Tech Beat: Flatiron exhibit highlights latest in green tech innovations
Some new technologies on display at the EcoFocus exhibit in Manhattan are being designed to help older ones from contributing so much to the growing concerns over energy and the environment. Adam Balkin filed the following report.
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On one hand technology's to blame, on the other it can also serve as part of the solution to the world's energy and environmental crisis. The annual EcoFocus exhibit in Manhattan's Flatiron District aims to highlight some new innovations that do just that -- innovations like the Energy Joule from Ambient Devices. It connects to a home's smart meter to tell you how much you're paying for electricity at this very moment so that you can, say, put off running the dishwasher or dryer.
"This device will change from green to red as your utility changes pricing on you so when there's a peak event they may go from maybe 22 cents to maybe 35 cents so you might be paying more to do the same activity you might be doing otherwise," said Pritesh Gandhi of Ambient Devices.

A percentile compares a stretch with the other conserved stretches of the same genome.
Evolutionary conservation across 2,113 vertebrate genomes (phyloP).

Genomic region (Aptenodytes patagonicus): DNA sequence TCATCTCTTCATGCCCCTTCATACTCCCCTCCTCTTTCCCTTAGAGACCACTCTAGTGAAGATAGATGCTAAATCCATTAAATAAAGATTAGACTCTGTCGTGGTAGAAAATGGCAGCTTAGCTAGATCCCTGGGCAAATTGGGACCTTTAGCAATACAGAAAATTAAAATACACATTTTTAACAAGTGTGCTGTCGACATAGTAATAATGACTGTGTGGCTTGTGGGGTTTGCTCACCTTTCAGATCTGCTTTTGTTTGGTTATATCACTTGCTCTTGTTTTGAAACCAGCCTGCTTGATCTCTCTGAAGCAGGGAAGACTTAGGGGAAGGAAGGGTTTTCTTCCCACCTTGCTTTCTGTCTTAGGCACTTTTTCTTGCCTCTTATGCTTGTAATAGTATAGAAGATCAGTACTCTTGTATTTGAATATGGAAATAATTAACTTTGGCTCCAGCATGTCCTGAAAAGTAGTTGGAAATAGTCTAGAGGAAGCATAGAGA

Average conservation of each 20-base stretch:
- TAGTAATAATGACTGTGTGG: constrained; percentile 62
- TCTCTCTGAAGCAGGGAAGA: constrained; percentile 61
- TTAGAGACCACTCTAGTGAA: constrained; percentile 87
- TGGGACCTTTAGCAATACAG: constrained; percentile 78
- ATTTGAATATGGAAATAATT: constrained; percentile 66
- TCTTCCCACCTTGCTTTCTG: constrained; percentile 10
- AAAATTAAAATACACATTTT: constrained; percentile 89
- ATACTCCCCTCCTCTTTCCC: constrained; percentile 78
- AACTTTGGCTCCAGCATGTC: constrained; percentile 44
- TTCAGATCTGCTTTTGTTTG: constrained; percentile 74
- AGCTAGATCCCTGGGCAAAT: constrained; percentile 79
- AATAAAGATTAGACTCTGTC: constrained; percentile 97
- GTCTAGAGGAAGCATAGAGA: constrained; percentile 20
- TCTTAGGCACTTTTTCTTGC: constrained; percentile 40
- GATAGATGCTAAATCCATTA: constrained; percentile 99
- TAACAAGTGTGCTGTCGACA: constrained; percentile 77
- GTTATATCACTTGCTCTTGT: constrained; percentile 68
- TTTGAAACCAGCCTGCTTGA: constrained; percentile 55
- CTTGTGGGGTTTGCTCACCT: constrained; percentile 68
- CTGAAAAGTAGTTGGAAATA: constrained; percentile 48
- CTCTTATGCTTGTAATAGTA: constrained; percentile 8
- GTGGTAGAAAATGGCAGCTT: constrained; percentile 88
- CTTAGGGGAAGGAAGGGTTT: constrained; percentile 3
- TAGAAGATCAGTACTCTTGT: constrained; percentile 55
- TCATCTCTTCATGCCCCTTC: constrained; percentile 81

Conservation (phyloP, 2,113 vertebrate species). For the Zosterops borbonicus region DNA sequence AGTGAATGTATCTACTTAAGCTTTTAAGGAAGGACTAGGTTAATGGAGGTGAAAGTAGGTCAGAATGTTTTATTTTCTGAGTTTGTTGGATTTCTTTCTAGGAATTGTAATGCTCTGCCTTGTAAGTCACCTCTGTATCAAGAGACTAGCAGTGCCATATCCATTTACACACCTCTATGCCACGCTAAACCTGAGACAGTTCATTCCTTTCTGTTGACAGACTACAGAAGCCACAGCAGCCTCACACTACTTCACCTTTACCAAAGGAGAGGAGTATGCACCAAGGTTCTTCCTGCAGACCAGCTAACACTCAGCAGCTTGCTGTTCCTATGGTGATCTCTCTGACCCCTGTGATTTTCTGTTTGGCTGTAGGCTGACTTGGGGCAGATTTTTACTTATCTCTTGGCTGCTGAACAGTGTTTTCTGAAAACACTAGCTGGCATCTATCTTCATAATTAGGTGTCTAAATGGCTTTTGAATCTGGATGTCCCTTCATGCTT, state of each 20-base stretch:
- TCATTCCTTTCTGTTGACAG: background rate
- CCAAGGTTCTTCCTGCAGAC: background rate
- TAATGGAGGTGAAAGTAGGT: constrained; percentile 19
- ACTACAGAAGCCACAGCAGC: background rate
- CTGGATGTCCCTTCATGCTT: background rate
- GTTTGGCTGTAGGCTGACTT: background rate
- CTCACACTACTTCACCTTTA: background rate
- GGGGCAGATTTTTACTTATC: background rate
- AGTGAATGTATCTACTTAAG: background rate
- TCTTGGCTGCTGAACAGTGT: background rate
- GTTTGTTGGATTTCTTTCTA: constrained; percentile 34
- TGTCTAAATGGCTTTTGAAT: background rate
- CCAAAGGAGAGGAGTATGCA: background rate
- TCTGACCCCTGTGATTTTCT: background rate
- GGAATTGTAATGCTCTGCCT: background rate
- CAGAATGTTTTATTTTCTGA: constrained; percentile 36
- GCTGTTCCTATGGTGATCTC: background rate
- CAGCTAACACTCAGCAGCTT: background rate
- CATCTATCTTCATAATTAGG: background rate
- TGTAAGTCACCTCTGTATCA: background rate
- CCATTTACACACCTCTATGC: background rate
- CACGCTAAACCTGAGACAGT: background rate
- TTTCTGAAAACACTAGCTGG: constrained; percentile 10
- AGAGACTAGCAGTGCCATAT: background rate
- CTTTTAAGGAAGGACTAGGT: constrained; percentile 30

Or how about the Philips L Prize bulb, priced at $50. What makes a lightbulb $50 you might ask? Well developers say if you screwed one in today, the same day a baby was born, it would last until that baby would likely have babies of his or her own.
The bulb is named for the Department of Energy contest it won, a contest designed to promote LED lighting technology.
"This uses 9.7 watts of electricity to put out the same amount of light as a 60 watt bulb. It puts out 940 lumens so it's slightly brighter than a 60 watt bulb. It's dimmable and it'll last you about 30 years if you use it three hours per night. It costs about a dollar per year to run versus an incandescent which will run you eight dollars," said Silvie Casanova of Philips Lighting.
Finally, the nPower Peg is green for a couple reasons. First, it encourages you to get out of your car and walk or bike instead. Secondly, its battery backup uses your kinetic energy to charge.
"You place this vertically in your backpack or briefcase or purse and as you go about your daily activities and move it harvests energy from your up and down motion," said Jill Lemieux of Tremont Electric.
Developers say since the bigger it gets the more energy can be harvested, they say they're working on someday maybe placing car-sized versions of these things just offshore to bob up and down in the water as a way to generate mass amounts of clean energy.